We analyze Social Security for many of our clients. In presenting their options, we have often pointed out a strategy that maximizes expected lifetime benefits. However, we have been careful to caution clients not to rely on this approach in financial plans due to concerns that came to fruition this week.
On November 2, Congress passed legislation that closed loopholes it unwittingly opened back in 2000. The main target was a Social Security strategy that earned many couples tens of thousands of dollars more than Congress had intended. We often saw couples who could receive over $70,000 in additional benefits. The Center for Retirement Research estimated that the strategy cost the government $9.5 billion annually.
Under the old rules, couples could have their cake (immediate income) and eat it too (maximize expected lifetime earnings). There were two tools that made this strategy work (a) file-and-suspend and (b) a restricted application. Let's imagine a couple where the husband's social security earnings are larger than the wife's.
File-and-suspend sidestepped the rule making spousal benefits unavailable until the husband files for his own benefits. File-and-suspend allowed the husband to file (enabling the wife to receive spousal benefits, which are one half of the husband's full retirement age benefits) and immediately suspend and delay his benefits (enabling them to grow at 8% per year).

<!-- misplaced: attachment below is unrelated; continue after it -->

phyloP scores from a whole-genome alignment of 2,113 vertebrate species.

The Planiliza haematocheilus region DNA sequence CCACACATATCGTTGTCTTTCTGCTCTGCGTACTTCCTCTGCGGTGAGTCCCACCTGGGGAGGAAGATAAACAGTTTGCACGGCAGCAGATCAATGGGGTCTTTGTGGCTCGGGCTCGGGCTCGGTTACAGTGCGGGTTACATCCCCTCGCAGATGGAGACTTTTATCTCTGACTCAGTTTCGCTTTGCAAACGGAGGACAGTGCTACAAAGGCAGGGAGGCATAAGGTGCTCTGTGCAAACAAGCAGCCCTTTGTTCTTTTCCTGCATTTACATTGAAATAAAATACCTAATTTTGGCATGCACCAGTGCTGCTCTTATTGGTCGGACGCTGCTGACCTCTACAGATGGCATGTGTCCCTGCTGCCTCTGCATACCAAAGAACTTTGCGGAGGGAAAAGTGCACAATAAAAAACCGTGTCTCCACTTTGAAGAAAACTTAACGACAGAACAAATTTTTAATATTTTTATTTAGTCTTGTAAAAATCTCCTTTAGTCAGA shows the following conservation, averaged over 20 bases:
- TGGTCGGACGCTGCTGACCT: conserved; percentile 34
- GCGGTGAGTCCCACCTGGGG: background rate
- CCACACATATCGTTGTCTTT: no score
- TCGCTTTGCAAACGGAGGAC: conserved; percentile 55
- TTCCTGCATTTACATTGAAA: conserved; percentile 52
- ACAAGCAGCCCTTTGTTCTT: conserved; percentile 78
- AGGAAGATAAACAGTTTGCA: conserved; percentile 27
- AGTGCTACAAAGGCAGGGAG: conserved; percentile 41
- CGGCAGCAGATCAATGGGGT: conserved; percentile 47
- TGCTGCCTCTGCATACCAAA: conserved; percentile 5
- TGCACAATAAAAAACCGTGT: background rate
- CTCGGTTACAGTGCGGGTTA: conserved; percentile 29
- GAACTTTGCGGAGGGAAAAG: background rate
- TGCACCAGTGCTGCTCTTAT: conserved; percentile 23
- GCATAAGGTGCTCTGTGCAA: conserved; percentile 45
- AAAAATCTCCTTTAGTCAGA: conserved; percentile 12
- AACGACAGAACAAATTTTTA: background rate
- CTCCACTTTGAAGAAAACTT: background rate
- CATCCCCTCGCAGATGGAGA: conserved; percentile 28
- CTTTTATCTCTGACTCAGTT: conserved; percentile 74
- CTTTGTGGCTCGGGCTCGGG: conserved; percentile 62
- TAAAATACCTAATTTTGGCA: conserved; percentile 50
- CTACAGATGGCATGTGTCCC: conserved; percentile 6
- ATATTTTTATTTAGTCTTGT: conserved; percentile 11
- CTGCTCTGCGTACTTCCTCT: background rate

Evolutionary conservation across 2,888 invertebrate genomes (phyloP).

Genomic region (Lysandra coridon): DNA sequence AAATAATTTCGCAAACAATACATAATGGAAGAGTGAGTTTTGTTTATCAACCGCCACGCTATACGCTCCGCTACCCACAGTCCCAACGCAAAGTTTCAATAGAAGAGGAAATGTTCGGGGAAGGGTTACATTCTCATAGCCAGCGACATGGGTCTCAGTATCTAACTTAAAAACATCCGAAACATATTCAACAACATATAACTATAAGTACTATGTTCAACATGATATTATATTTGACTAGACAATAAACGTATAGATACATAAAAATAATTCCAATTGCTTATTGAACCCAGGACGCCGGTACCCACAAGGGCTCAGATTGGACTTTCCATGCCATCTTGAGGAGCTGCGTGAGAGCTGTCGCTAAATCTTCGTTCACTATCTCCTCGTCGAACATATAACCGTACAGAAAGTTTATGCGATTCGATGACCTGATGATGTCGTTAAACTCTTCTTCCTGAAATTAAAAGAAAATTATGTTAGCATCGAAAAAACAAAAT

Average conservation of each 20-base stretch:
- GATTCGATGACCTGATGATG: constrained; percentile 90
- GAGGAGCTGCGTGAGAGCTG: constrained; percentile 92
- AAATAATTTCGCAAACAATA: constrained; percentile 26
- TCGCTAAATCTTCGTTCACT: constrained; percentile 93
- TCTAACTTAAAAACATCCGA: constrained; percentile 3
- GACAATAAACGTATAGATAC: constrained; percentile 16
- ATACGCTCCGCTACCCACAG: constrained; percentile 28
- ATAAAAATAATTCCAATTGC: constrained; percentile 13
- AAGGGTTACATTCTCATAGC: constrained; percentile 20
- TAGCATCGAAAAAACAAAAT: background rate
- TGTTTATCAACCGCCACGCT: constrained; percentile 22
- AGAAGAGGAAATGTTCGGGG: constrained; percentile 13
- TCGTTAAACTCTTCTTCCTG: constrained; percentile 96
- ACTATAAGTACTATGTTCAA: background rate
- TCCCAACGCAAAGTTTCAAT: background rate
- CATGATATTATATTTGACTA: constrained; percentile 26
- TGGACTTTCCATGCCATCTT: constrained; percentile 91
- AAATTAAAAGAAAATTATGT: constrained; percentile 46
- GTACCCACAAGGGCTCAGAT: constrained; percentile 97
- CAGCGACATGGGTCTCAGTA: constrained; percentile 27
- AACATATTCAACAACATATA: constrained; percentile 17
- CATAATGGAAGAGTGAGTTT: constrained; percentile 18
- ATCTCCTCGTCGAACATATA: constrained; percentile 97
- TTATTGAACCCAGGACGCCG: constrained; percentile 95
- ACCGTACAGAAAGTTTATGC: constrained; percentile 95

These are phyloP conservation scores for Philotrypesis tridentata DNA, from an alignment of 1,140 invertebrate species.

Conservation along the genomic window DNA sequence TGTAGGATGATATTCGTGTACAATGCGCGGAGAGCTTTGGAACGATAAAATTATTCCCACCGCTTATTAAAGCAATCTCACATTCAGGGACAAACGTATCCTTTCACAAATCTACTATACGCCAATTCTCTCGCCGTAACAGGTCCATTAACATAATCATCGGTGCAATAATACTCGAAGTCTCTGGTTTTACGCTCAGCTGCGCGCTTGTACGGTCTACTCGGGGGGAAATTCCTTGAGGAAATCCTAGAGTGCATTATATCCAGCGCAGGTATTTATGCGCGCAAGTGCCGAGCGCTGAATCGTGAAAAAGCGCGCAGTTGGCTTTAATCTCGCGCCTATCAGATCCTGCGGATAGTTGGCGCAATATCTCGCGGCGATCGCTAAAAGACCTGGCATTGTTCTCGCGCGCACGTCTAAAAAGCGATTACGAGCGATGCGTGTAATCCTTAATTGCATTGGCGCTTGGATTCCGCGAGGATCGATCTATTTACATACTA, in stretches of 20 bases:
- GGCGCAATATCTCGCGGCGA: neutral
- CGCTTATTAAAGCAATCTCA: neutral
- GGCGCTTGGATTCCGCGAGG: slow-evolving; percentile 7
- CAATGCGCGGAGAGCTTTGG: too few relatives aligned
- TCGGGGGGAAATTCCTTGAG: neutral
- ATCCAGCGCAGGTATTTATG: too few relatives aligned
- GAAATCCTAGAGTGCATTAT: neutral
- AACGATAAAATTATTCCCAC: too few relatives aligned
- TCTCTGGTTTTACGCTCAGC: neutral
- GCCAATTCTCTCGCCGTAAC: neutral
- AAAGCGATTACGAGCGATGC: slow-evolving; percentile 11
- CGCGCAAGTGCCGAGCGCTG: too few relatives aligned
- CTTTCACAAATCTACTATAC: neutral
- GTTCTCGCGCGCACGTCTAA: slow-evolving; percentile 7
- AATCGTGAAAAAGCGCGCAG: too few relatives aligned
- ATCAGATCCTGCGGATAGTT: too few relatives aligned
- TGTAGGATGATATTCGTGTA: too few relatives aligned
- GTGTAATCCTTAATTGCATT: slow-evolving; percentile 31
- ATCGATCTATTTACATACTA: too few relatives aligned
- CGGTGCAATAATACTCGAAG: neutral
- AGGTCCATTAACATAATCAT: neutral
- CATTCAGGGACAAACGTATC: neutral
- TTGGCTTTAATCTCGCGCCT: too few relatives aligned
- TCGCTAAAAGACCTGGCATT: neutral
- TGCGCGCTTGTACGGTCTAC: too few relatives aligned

A restricted application meant that the wife could elect to take spousal benefits in lieu of her own benefits. Because she would not access her own benefit, it would grow by 8% per year. At age 70, when the 8% increase stops, she could switch to her own, inflated benefit.
The end result was both spouses taking benefits at 70 that were about 1/3 more than they would have received at their full retirement ages of 66. That was as intended: the government compensates you for taking fewer years of benefits. However, Congress had not intended that the wife would also receive spousal benefits for four years, from age 66 to age 70.
Once the new rules are in effect, there will be no more file-and-suspend. When someone suspends benefits, he will suspend benefits for everyone receiving them on his earnings record, meaning no spousal benefits while the husband delays.
There will also no longer be a restricted application that once allowed you to select your benefits source i.e. take spousal benefits instead of your own. Filing for benefits will result in receiving whichever benefit - spousal or your own - is larger.
Anyone who has already elected these strategies will not be affected. The new rules also grandfather in people who initiate these strategies soon. There is a great chart (below) on Michael Kitces's blog illustrating who is eligible to use either or both of these tools moving forward.
For example, a husband and wife who are 63 will not be able to file-and-suspend. However, one of them will be able to file a restricted application for spousal benefits at full retirement age. The inability to file-and-suspend means that one spouse must start receiving his/her own benefits at 66 because spousal benefits are only available if the other person has filed.
Our analysis on the rule changes is ongoing. The file-and-suspend plus restricted application strategy wasn't apparent to most until years after the rules were in place, so it may take time to figure out the new landscape. We will be reaching out to clients that we believe would gain from being proactive in the near term. If you have any questions, please do not hesitate to contact us.